Edelman, the world’s largest public relations firm, thinks it has a way to bring some ethical clarity to a shadowy area of media money-making that its fans believe might help the news business out of its financial distress.
The topic is sponsored content, the catchall term for paid messages that are tricked out to downplay or conceal the fact that they’re paid for. When such ads were camouflaged to blend with the editorial environment in which they were arrayed, they were called advertorial; now they’re “native advertising.”
Sponsored content also takes the form of Tweets from a consumer products firm like Samsung that go out under a respected banner, like the Associated Press or social media networks like Facebook.
The category is broad, and comprises product placement too, which is when products are deliberately mentioned in otherwise innocent items, and what Edelman calls “paid co-creation.” That’s an arrangement where the sponsor accepts an arms-length relationship with the content, and lets the media outfit create, say, a special section on a subject dear to its heart, while supposedly refraining from any meddlesome tinkering with the actual content.
Whatever its form, sponsored content traditionally carried a taint: It wasn’t especially honest. You, as a reader, were encouraged to accept the advertisement for weight-loss supplements that looked like an article as if it was a real article. You, as a viewer, were meant to believe that Cap’n Crunch was on the Sopranos’ breakfast table because Carmela put it there, not because the scriptwriters were bribed.
Sponsored material hijacked the look and harvested the credibility of its editorial neighborhood to give itself a persuasive heft it wouldn’t otherwise have.
That was when it was just another form of advertising. But now the public relations business wants a piece of the action, and PR people, as the Edelman paper suggests, are picky when it comes to messaging. Their stock in trade isn’t “paid” media, it’s what they call “earned” media—earned, in that the content they normally peddle is published only because PR people have done their jobs, pitching journalists successfully on generally truthful stories that their clients want told.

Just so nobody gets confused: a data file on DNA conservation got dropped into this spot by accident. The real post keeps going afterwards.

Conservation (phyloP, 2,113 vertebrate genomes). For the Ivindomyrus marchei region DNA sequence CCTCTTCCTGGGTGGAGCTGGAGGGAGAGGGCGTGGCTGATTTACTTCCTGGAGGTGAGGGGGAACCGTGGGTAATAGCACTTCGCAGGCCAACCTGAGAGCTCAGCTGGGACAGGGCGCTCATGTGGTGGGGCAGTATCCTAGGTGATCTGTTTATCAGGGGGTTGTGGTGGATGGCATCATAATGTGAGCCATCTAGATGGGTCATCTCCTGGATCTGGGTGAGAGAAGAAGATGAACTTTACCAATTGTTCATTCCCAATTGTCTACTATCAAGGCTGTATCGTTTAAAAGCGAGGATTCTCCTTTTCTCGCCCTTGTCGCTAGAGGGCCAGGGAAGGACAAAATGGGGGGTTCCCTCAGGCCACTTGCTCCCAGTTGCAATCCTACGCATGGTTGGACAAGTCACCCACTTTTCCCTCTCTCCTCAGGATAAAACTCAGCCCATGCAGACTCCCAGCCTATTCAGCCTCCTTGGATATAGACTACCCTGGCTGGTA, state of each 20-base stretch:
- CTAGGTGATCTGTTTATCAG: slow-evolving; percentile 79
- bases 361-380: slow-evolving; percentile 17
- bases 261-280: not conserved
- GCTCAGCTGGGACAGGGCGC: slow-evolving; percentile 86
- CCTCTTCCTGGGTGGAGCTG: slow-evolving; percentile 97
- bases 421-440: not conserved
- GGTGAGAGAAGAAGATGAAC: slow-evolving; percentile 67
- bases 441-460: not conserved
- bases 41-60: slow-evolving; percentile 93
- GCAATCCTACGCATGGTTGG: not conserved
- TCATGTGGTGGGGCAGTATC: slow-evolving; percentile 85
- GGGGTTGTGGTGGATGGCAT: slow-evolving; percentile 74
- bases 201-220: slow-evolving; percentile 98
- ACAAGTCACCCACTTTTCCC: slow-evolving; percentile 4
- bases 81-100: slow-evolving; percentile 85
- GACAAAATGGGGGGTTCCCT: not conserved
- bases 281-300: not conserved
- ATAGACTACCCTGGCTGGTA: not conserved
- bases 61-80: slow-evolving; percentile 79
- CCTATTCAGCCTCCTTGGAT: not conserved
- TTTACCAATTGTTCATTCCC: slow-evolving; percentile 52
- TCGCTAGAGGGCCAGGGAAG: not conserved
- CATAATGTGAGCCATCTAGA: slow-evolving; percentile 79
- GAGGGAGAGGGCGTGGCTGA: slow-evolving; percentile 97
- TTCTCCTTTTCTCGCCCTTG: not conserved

PR people sometimes get a bad rap, but the good ones don’t deceive, and now, because they want to expand into the business of paid media, they want sponsored content cleaned up.
The Edelman paper is subtitled, “A broader relationship with the U.S. news media,” and its author, chief content strategist Steve Rubel, starts with the severe problems the news business faces: online ad rates have cratered; display ads aren’t working; subscription plans don’t pull in enough money. The result: “Many publishers are now open to turning content that’s created or curated by corporations into a new form of advertising.”
Such legacy mainstays as Forbes.com, like online native sites BuzzFeed, Mashable and Business Insider, already offer venues where companies can post their messages without submitting to independent editorial judgment.
And that kind of substantive messaging, unlike the jingles and gimmickry brands use in their advertising, has historically been the work of PR counsel, not ad agencies.
Rubel argues more sponsored content might save the media financially, and offers some principles under which this could be done ethically: If paying relationships were clearly disclosed, if the PR people who decide which media to buy aren’t also the ones pitching stories for that client, and if paying clients aren’t promised gentle handling in the news coverage as a quid pro quo.
The backstory here is that it puts the PR business on a collision course with the incomparably bigger and richer ad industry—the two, Lewis D’Vorkin writes, are “ready to rumble” over this alluring new market.
But regardless of who profits, what about the claim that Edelman’s strictures would create a less unsavory form of sponsorship, without the furtiveness of crypto-advertising, crafted to deceive?
The Edelman recommendations are decent enough, but the problems it solves are easy ones and, beyond those, as Bob Garfield told Rubel on NPR’s On the Media, it offers “pieties that ignore the basic structural problems of advertorial.”
Moreover, to consumers who wonder what they can believe, the emerging model of media content is bewildering. The differences in format and presentation between paid messaging and content produced by people exercising independent editorial judgment are getting almost impossible to discern. (Pick up a copy of Wired magazine, which is wonderfully designed, and try to identify the ads.)
Accelerating the push toward more sponsored content will only deepen that confusion and intensify mistrust among thoughtful readers and viewers. I used to deplore this; now I fear that in the near-total absence of resistance from the news business, it’s irreversible. This may not be the media world we want, but it sure looks like the one we’re going to get.